Tuesday, November 29, 2005

This is TOO Wicked!

Wow, this really is too cool to believe!

I'm one of the lucky three grand prize winners in the You Make MySQL 5.0 Rock! contest. I bet that sounds cheesy, but I really never imagined I would be one of those lucky three. It goes without saying I'm very very pleased indeed! Brilliant!

I just want to say: Thank You! to the MySQL team, it's a great honour. And hey, Arjen, I didn't mind sucking up at all ;-), as a matter of fact, I can't wait until the next contest.

Well, now that I'm at it, I want to speak up in favour of a couple of MySQL community personalities that I respect and think highly of. To a large extent, my motivation to occupy myself with MySQL has to do with being inspired reading their posts on various MySQL forums, their blogs and in an isolated case, their book. So, here we go:

Andrew Gilfrin

Andrew barely needs introduction: without doubt, one of the people most present on various of the MySQL forums, and of course, the man behind www.mysqldevelopment.com. But hey, this guy is so busy, isn't there anyone out there that can help out, and contribute to the site? Come take a look and help to make it even better still!

Markus Popp

The brains behind that wonderful and unique initiative, www.db4free.net, making open source database product accessible to literally everyone (with a connection and an email adress, that is). Congrats to you, dude!

Jay Pipes

Apart from being a very helpful and knowledgable MySQL forum member, Jay's also one of the Authors of Pro MySQL. I think that book's just great stuff, taking the principle perspective of MySQL as a professional database product.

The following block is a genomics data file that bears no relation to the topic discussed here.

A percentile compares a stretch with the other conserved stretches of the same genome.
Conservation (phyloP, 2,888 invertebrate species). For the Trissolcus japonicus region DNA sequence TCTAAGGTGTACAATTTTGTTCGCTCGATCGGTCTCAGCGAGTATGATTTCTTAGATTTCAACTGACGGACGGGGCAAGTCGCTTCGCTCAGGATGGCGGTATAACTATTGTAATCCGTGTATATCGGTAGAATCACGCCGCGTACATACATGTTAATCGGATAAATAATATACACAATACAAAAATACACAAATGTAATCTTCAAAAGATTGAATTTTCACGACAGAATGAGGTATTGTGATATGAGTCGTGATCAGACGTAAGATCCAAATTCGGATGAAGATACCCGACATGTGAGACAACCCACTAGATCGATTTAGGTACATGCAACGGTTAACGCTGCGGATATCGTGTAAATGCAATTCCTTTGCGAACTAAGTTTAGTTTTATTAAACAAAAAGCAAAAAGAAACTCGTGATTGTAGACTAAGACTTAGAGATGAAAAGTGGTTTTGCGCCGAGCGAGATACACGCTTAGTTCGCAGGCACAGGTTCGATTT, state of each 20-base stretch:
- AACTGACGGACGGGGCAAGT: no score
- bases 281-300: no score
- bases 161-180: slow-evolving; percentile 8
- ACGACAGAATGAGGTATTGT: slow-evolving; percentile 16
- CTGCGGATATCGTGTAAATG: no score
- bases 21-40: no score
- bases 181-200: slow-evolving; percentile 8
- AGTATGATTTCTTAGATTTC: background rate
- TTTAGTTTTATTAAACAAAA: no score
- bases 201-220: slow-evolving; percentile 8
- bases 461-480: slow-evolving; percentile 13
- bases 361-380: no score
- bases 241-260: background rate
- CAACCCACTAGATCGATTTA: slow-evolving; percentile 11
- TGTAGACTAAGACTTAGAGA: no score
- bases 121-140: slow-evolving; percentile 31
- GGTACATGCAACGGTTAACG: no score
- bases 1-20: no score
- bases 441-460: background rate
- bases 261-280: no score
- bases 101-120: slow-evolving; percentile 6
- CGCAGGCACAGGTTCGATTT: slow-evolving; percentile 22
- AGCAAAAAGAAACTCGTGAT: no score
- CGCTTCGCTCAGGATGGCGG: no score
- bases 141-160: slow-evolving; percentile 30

Felix Geerinckx

I've seldom seen a forum member that was so accurate and quick in answering forum questions. And that's exactly what Felix does. I bet he's the modest type too, because unlike myself, you can never catch him plugging his own pages into the forum. Felix, where's your blog?

Beat Vontobel

Well, who could've missed that, a MySQL Stored Procedure debugger. Amazing! Congratulations Beat! The day will come that somebody will aggregate your blogs in a Internet Explorer friendly page ;D)

Giuseppe Maxia

Finally, someone senior enough has taken it upon himself to create some structure and organize the various MySQL general purpose routines that are scattered around. So, come on, check out the MySQL General Purpose Stored Routines Library and post your comments and contributions.

Arjen Lentz

Maybe I'm not the best judge, but it is my impression that Arjen is one of the major reasons why this community is thriving, and literally alive and kicking. For one, the PlanetMySQL initiative is really great. Just one page to see all those interesting items and blogs. This is daily digest for me

So there you have it. You may think it's corny, or you may think it's a matter of blunt, bad taste advertising...so be it. I benefit a lot from these people, and to me, it just seems the proper thing to publicly pay them tribute. Props to all of you!

Meanwhile, work has to be done too.

For one, Markus and Andrew and myself have been, and still are, quite busy writing an series of articles on connecting to MySQL from an application programming language for mysqldevelopment.com. You can expect to see those soon over there.

Second, I'm getting kinda hooked writing UDF's and delving into the associated materials. The C language (after about 8 years, it's coming all back to me), some of the MySQL source (up till now, only the headers). I took it upon me to write a library to implement most of the Oracle functions. Why? Because I might need it for a migration, and because it's fun!